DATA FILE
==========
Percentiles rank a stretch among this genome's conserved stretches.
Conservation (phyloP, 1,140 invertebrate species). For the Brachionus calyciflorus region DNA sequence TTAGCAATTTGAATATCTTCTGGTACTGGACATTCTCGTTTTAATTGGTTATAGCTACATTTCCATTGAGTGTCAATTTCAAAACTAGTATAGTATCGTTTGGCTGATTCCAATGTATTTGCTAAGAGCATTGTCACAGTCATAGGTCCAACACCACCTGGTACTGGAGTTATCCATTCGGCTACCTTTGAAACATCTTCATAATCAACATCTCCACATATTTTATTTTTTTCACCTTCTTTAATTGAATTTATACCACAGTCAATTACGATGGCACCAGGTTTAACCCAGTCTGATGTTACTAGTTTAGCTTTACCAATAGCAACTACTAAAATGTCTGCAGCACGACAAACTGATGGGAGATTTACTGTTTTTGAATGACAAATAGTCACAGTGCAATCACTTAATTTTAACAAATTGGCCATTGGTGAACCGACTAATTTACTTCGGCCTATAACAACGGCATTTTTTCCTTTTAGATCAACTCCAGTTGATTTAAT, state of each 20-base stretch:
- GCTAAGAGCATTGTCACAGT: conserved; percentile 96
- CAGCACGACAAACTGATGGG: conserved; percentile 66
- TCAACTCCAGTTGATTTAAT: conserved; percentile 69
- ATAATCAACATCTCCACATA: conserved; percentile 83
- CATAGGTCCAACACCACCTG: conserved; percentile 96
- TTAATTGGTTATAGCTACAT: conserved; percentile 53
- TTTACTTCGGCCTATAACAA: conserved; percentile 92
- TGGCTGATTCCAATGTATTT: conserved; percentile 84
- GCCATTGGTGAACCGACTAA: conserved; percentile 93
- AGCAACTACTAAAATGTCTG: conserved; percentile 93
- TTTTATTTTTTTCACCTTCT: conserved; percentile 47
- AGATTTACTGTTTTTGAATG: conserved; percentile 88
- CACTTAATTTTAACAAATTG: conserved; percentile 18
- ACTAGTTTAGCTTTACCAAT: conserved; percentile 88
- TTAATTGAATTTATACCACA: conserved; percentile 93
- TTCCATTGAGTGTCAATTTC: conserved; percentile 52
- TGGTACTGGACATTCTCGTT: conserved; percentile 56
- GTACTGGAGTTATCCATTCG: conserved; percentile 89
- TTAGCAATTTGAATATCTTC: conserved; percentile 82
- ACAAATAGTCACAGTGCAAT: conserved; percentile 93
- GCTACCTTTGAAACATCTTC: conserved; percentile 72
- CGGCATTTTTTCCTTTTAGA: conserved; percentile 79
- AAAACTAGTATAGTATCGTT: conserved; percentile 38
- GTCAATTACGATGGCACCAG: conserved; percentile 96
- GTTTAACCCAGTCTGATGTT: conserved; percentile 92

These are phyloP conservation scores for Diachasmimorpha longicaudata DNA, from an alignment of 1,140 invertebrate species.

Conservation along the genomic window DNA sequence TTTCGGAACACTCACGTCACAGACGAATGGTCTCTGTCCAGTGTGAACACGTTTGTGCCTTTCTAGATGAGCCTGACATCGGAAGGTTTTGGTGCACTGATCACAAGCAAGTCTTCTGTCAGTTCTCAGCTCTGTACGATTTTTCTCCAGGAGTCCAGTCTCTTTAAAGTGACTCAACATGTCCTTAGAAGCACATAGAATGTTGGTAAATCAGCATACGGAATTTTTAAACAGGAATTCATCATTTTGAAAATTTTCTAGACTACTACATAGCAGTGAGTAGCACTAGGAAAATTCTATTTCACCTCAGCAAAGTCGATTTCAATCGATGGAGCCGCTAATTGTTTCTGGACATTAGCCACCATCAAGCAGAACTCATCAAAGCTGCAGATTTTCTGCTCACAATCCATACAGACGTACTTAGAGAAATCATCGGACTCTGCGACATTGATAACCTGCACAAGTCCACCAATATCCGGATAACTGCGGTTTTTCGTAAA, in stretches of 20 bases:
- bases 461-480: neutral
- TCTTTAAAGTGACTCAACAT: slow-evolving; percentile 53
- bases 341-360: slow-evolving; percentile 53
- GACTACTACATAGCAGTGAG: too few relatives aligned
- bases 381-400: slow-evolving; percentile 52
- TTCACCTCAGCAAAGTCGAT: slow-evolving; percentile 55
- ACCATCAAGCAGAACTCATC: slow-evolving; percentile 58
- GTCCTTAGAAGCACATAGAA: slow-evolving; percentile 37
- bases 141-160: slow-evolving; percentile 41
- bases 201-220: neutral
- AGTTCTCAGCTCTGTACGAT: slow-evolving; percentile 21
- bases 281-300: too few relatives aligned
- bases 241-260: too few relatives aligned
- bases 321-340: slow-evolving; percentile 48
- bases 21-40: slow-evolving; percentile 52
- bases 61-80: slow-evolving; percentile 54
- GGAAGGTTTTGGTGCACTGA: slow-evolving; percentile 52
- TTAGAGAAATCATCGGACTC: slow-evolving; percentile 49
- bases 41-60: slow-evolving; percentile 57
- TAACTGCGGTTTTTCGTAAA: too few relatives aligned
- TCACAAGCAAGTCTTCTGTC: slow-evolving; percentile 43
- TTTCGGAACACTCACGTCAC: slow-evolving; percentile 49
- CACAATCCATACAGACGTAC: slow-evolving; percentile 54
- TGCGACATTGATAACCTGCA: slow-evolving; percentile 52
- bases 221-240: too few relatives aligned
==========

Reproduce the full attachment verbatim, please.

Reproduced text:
Percentiles rank a stretch among this genome's conserved stretches.
Conservation (phyloP, 1,140 invertebrate species). For the Brachionus calyciflorus region DNA sequence TTAGCAATTTGAATATCTTCTGGTACTGGACATTCTCGTTTTAATTGGTTATAGCTACATTTCCATTGAGTGTCAATTTCAAAACTAGTATAGTATCGTTTGGCTGATTCCAATGTATTTGCTAAGAGCATTGTCACAGTCATAGGTCCAACACCACCTGGTACTGGAGTTATCCATTCGGCTACCTTTGAAACATCTTCATAATCAACATCTCCACATATTTTATTTTTTTCACCTTCTTTAATTGAATTTATACCACAGTCAATTACGATGGCACCAGGTTTAACCCAGTCTGATGTTACTAGTTTAGCTTTACCAATAGCAACTACTAAAATGTCTGCAGCACGACAAACTGATGGGAGATTTACTGTTTTTGAATGACAAATAGTCACAGTGCAATCACTTAATTTTAACAAATTGGCCATTGGTGAACCGACTAATTTACTTCGGCCTATAACAACGGCATTTTTTCCTTTTAGATCAACTCCAGTTGATTTAAT, state of each 20-base stretch:
- GCTAAGAGCATTGTCACAGT: conserved; percentile 96
- CAGCACGACAAACTGATGGG: conserved; percentile 66
- TCAACTCCAGTTGATTTAAT: conserved; percentile 69
- ATAATCAACATCTCCACATA: conserved; percentile 83
- CATAGGTCCAACACCACCTG: conserved; percentile 96
- TTAATTGGTTATAGCTACAT: conserved; percentile 53
- TTTACTTCGGCCTATAACAA: conserved; percentile 92
- TGGCTGATTCCAATGTATTT: conserved; percentile 84
- GCCATTGGTGAACCGACTAA: conserved; percentile 93
- AGCAACTACTAAAATGTCTG: conserved; percentile 93
- TTTTATTTTTTTCACCTTCT: conserved; percentile 47
- AGATTTACTGTTTTTGAATG: conserved; percentile 88
- CACTTAATTTTAACAAATTG: conserved; percentile 18
- ACTAGTTTAGCTTTACCAAT: conserved; percentile 88
- TTAATTGAATTTATACCACA: conserved; percentile 93
- TTCCATTGAGTGTCAATTTC: conserved; percentile 52
- TGGTACTGGACATTCTCGTT: conserved; percentile 56
- GTACTGGAGTTATCCATTCG: conserved; percentile 89
- TTAGCAATTTGAATATCTTC: conserved; percentile 82
- ACAAATAGTCACAGTGCAAT: conserved; percentile 93
- GCTACCTTTGAAACATCTTC: conserved; percentile 72
- CGGCATTTTTTCCTTTTAGA: conserved; percentile 79
- AAAACTAGTATAGTATCGTT: conserved; percentile 38
- GTCAATTACGATGGCACCAG: conserved; percentile 96
- GTTTAACCCAGTCTGATGTT: conserved; percentile 92

These are phyloP conservation scores for Diachasmimorpha longicaudata DNA, from an alignment of 1,140 invertebrate species.

Conservation along the genomic window DNA sequence TTTCGGAACACTCACGTCACAGACGAATGGTCTCTGTCCAGTGTGAACACGTTTGTGCCTTTCTAGATGAGCCTGACATCGGAAGGTTTTGGTGCACTGATCACAAGCAAGTCTTCTGTCAGTTCTCAGCTCTGTACGATTTTTCTCCAGGAGTCCAGTCTCTTTAAAGTGACTCAACATGTCCTTAGAAGCACATAGAATGTTGGTAAATCAGCATACGGAATTTTTAAACAGGAATTCATCATTTTGAAAATTTTCTAGACTACTACATAGCAGTGAGTAGCACTAGGAAAATTCTATTTCACCTCAGCAAAGTCGATTTCAATCGATGGAGCCGCTAATTGTTTCTGGACATTAGCCACCATCAAGCAGAACTCATCAAAGCTGCAGATTTTCTGCTCACAATCCATACAGACGTACTTAGAGAAATCATCGGACTCTGCGACATTGATAACCTGCACAAGTCCACCAATATCCGGATAACTGCGGTTTTTCGTAAA, in stretches of 20 bases:
- bases 461-480: neutral
- TCTTTAAAGTGACTCAACAT: slow-evolving; percentile 53
- bases 341-360: slow-evolving; percentile 53
- GACTACTACATAGCAGTGAG: too few relatives aligned
- bases 381-400: slow-evolving; percentile 52
- TTCACCTCAGCAAAGTCGAT: slow-evolving; percentile 55
- ACCATCAAGCAGAACTCATC: slow-evolving; percentile 58
- GTCCTTAGAAGCACATAGAA: slow-evolving; percentile 37
- bases 141-160: slow-evolving; percentile 41
- bases 201-220: neutral
- AGTTCTCAGCTCTGTACGAT: slow-evolving; percentile 21
- bases 281-300: too few relatives aligned
- bases 241-260: too few relatives aligned
- bases 321-340: slow-evolving; percentile 48
- bases 21-40: slow-evolving; percentile 52
- bases 61-80: slow-evolving; percentile 54
- GGAAGGTTTTGGTGCACTGA: slow-evolving; percentile 52
- TTAGAGAAATCATCGGACTC: slow-evolving; percentile 49
- bases 41-60: slow-evolving; percentile 57
- TAACTGCGGTTTTTCGTAAA: too few relatives aligned
- TCACAAGCAAGTCTTCTGTC: slow-evolving; percentile 43
- TTTCGGAACACTCACGTCAC: slow-evolving; percentile 49
- CACAATCCATACAGACGTAC: slow-evolving; percentile 54
- TGCGACATTGATAACCTGCA: slow-evolving; percentile 52
- bases 221-240: too few relatives aligned